I mean embedded systems. I know there is interest in tracing for IoT devices. Rust may not target these devices as well as C++. Memory isn't the main consideration here. More of a bonus.

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rbtcollins commented Nov 2, 2017

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isaachier commented Nov 2, 2017

OK did some research and cannot find much evidence that C is inherently better for bindings than C++ with and C wrapper API (i.e. extern "C"). Please let me know if you have a good source I can read on this issue.

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lvht commented Dec 2, 2017

Hi @yurishkuro , would you like to accept the lvht/jaeger-php as the official PHP client of Jaeger?

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yurishkuro commented Dec 2, 2017

@lvht let's discuss on #211

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autodidaddict commented Dec 7, 2017

Have not tried this, but here is a Rust Jaeger client built on top of another Rust opentracing API: rustracing_jaeger

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isaachier commented Mar 12, 2018

BTW @rbtcollins Rust just announced they will be working on better embedded support this year. https://internals.rust-lang.org/t/announcing-the-embedded-devices-working-group/6839

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ldeveloperl1985 commented Jun 28, 2018

is there any Lua client or any other way to use jaeger in Lua language?

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isaachier commented Jun 28, 2018

@ldeveloperl1985 that largely depends on whether or not OpenTracing decides to support Lua. Also, the issue of many different dialects makes the situation much more difficult. Which version of Lua do you use? Is it original Lua or LuaJIT?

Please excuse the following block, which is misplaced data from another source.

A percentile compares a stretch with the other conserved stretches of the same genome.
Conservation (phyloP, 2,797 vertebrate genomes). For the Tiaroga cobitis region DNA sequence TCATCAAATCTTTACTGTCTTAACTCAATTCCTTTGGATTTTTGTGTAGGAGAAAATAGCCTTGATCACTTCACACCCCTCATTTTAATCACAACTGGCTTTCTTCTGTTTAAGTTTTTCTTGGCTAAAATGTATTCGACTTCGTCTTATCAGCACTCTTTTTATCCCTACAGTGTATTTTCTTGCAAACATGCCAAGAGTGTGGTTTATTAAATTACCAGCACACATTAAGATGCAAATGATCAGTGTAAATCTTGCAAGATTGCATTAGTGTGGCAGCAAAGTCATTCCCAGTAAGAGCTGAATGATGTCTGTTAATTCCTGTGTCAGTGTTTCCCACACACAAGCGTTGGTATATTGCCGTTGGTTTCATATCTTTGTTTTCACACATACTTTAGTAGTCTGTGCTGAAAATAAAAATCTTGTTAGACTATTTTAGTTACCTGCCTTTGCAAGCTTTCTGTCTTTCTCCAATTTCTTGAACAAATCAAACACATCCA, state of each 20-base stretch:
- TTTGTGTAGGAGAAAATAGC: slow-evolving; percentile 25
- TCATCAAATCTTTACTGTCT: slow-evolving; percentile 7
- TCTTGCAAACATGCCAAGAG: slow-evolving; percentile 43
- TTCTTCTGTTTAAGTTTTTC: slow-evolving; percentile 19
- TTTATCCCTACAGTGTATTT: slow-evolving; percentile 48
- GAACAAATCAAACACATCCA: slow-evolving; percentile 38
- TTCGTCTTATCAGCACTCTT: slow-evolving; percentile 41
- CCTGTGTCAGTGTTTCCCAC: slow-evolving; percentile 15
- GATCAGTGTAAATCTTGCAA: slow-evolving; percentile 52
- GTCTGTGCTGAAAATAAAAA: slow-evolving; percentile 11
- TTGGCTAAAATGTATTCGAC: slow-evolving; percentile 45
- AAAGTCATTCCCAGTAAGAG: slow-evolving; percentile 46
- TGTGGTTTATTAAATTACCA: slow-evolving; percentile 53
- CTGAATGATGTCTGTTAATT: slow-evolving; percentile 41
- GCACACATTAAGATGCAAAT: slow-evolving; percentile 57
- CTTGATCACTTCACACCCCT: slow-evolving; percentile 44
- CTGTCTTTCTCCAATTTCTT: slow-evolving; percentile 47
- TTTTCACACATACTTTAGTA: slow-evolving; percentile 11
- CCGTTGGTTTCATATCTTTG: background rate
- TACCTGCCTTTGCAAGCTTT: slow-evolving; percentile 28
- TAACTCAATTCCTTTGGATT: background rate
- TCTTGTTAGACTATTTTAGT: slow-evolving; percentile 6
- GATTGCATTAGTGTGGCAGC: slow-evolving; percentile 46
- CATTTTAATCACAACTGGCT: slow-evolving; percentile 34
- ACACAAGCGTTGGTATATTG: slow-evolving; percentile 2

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ldeveloperl1985 commented Jun 28, 2018

I've used kong 0.11v. which uses Lua 5.1 and LuaJIT 2.1.0

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isaachier commented Jun 28, 2018

Kong is probably the primary use case. I am not familiar with that version, but does it support 64 bit integers? My problem is maintaining compatibility across several versions of Lua.

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ldeveloperl1985 commented Jun 29, 2018

You can easily maintain compatibility across several versions of LUA. Lua is a dynamically typed language. There are no type definitions in the language; each value carries its own type.

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isaachier commented Jun 29, 2018

That is much easier said than done. I know for a fact that 64 bit integers are only supported in >= 5.3. Also, I believe the C API has inconsistencies across minor versions and LuaJIT.

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yurishkuro commented Jun 29, 2018

@ldeveloperl1985 @isaachier let's move Lua discussion to #898

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jalberto commented Jul 17, 2018

I suggest to add Elixir to the list :)

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isaachier commented Jul 17, 2018

@jalberto I'm really hoping to move away from more client maintenance. We can probably use C to glue together an Elixir/Erlang client.

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jalberto commented Jul 17, 2018

@isaachier so maybe every client (backend) should be a wrapper to C client to have features parity. If some clientes are native, adn others are just wrappers, there is a risk to split features set.